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Making a Cruise Ship Longer

Discussion in 'YachtForums Yacht Club' started by brian eiland, Feb 21, 2014.

  1. brian eiland

    brian eiland Senior Member

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  2. bigboatbill

    bigboatbill Senior Member

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    thanks for the entertaining video. It is interesting to see how things are done.
  3. ScotL

    ScotL Senior Member

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    It has been posted before about 6-8 months ago I think. Still fun to watch though.
  4. Norseman

    Norseman Senior Member

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  5. Belle

    Belle Member

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    I know it's silly, but I could never cruise on it after. I just always picture it bending and breaking apart like some of the container ships I've seen pictures of doing so. Probably sturdier than it was before. I don't know. I just know the mental image I have wouldn't let me be comfortable on it.
  6. olderboater

    olderboater Senior Member

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    That goes double for me. No way.
  7. Capt J

    Capt J Senior Member

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    It's pretty cool to see it in a video like that. It's a very common thing to do that to older ships and not the first nor last time one was stretched like that. I wouldn't worry about the integrity. The ship started out as a bunch of steel plates that were welded together to begin it's life. As long as the new section is welded correctly, it's just as strong as before it even happened.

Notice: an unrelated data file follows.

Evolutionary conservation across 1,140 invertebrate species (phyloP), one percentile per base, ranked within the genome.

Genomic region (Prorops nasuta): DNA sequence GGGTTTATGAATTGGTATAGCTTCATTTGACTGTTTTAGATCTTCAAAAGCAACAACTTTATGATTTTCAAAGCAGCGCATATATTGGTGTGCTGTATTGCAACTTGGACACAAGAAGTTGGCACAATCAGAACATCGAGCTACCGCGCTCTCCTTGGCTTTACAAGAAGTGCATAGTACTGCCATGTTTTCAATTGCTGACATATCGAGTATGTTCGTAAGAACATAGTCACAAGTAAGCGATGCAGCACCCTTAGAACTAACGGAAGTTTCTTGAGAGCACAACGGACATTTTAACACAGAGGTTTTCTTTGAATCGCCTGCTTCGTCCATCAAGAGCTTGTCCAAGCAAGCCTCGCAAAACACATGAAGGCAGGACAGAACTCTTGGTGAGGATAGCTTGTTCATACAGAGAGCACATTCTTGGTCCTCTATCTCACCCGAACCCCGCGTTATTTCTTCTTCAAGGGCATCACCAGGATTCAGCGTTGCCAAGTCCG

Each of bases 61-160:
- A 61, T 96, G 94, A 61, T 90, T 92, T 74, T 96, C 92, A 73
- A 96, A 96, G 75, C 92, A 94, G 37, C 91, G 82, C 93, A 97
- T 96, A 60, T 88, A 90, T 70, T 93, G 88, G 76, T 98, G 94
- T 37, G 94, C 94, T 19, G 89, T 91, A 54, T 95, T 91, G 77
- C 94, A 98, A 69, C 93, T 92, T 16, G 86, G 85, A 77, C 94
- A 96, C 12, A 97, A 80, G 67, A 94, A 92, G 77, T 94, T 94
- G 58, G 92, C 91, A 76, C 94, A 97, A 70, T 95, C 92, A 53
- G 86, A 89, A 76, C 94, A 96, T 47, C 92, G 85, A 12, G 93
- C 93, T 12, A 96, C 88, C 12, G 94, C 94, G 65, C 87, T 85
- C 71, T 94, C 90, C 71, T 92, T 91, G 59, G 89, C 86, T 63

8. olderboater

    olderboater Senior Member

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    Knowing that intellectually is one thing. But that doesn't necessarily take the thoughts away. If I was going to cruise, I'd just as soon not know that had been done to my ship. Of course there are far more likely things on a cruise ship to worry about. I'll stick to my own boat.
  9. K1W1

    K1W1 Senior Member

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    Hi,

    If only it were that simple.

    There are numerous calculations and QA requirements to get that pile of plates and crates to take to the sea.
  10. Rodger

    Rodger Senior Member

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    Making A Ship Longer

    Over the last 10 years they have made a dozen Great
    Lake Ships longer and wider. They would build the new fore body in the dry dock ahead of time 10' longer and 5' wider. They would back ship into dry dock then cut the old fore body off at the wheel house then
    float new section in to dry dock and weld in place.
    Attached is video of Algoport that departed the Welland Canal under her own power to the Panama Canal then was under tow to China but sank in a storm September 6/2009.
    As the new fore body was waiting for her in China they now had to build a complete new ship.
    The Sinking of the Algoport - YouTube
  11. olderboater

    olderboater Senior Member

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    And that is the picture we carry in our minds when we think of lengthening. Yes, we realize it hadn't been done yet, but it's still not a pretty sight.
  12. Capt J

    Capt J Senior Member

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    I understand that......but they also do those numerous calculations and QA requirements when they extend a ship in this manner. It's a hell of a lot more seaworthy than a yacht extension (in the stern) and leaving the running gear where it is.